The passage of time is inherent to life and leaves its mark on all of human civilisation, but in terms of pace there are waves that rise in certain places at certain times. Berlin is most definitely a city in which the curve of change over the recent past can be readily seen and felt.
There was a time when West Berlin was an island, surrounded by 'the enemy'. Nobody really wanted to live on this island even though to the whole world it was considered a symbolic place. A lot of companies had left their buildings and moved to other cities in Western Germany. And for many West Germans, Berlin was a place that existed only in their memory, a blind spot on the map – in the middle of a no man’s land. That was when I moved to West Berlin and experienced the first weeks of my studies at the Technical University. Life was easy then. In addition to the earnings from our student jobs, we received 15% extra-pay on top for living in Berlin, plus: phone calls weren't calculated in minuteunits, it was easy to find a flat-sharing community, and the city was full of male students who wanted to avoid army conscription in the Federal Republic of Germany. When the Wall fell, this daily routine went haywire and there was no way to continue as before. I remember spending the cold nights of November 1989 standing on the Wall, shouting angry noises at the perplexed East Berlin policemen and menacing water guns deployed in the 'death strip' next to the Brandenburg Gate. One night we entered the German Democratic Republic and had a quick promenade at Unter den Linden, full of fear that we mightn’t be able to make our way back home to the West. When the first DDR families came to West Berlin, we warmly welcomed them at Checkpoint Charlie and made our first acquaintance with East Berliners. Our nighttime excursions to the East became daytime activities. We explored working-class quarters, zeroed in on forgotten architectural highlights and looked up to the monumental pastry chef ’s sugar baker's style of socialist architecture. And of course we spent a lot of time dancing and discussing things in illegal bars, establishing our first ties with students from beyond the Wall. Even when all this became daily routine and politics found a way to arrange things, Berlin was still a ruin, for the most part – the Tacheles Art House remains unforgettable, the derelict New Museum… Everybody thought Berlin would become an industrial centre like many West German cities. But up until now this has not happened. Nor has the shifting of the German government from Bonn to Berlin much affected the situation.
Berlin is still waiting for a change
The city is more a capital of the mind than of reality – there remains this sentation of a void. When the Potsdamer Platz was built, we were all disappointed at the missed opportunity for a thrilling new zone. The former DDR architecture had mostly been demolished, as if one could delete an era by deleting its buildings. Instead of our dreams, only huge loopholes appeared, and Western mainstream ideology slowly settled in. The era of the island was over, our studies completed, and, as there were no jobs at all in the new capital, many of us moved to other places.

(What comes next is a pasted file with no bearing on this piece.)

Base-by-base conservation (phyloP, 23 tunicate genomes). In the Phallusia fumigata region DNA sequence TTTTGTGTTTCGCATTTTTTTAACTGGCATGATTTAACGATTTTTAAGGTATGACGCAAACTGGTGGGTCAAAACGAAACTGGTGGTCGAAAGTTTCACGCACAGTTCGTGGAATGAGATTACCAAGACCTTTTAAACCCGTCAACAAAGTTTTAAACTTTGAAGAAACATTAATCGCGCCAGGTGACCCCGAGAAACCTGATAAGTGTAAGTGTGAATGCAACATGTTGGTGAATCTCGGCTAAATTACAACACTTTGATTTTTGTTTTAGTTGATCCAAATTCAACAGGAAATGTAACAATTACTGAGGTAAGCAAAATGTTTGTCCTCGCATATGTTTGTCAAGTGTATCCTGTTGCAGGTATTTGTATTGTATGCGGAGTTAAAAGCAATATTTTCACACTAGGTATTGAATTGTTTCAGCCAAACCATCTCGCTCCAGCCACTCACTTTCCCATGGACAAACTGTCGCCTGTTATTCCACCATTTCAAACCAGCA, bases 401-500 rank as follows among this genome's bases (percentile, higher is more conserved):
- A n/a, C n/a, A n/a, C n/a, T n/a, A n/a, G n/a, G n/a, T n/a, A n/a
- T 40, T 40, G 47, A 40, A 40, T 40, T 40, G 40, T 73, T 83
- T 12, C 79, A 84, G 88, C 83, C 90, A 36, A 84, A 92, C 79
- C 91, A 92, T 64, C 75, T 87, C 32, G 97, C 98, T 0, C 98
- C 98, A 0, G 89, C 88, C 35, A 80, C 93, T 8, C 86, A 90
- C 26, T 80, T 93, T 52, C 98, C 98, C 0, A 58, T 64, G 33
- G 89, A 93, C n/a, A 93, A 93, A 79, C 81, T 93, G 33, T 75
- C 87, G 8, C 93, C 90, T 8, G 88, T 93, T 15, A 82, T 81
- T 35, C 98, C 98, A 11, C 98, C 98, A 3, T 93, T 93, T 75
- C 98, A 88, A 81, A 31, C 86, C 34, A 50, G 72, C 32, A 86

Room for all
Coming back to Berlin nowadays, I am astonished by the creative potential of the urban space to reinvent itself over short time periods.In the same streets explored long before – in Mitte, Friedrichshain and Prenzlauer Berg, more new shops have opened every time I pass, while others have disappeared. Some sell hand-moulded soaps, while other ones offer tailored clothes for kids and babies. It seems that everybody has discovered his/her creative vein and everybody is an artist. The cafés are full of young people getting things done on laptops, involved in the creative industries – film and fashion, design and art – having adopted the city as their reservoir. Rents are still affordable and make people from other cities envious. There is enough space for everyone in Berlin, for families and students, Turks and Russians, politicians and the unemployed. The main characteristic of the city today is the kind of free space where different initiatives can grow. Hartz IV furniture, Chess Boxing and urban gardening, all find their admirers, their public, and their way to survive in Berlin, as do the many artists who are unknown at an international level. They would never find these attributes elsewhere. But still, Berlin misses financially strong clients and it seems that the city is still waiting for its economic future. As long as this lasts, Berlin is a good place for creative people from all over Europe. It is the imaginative scope of ideas that makes the city poor but sexy, as the mayor of Berlin once stated.
Text: Sandra Hofmeister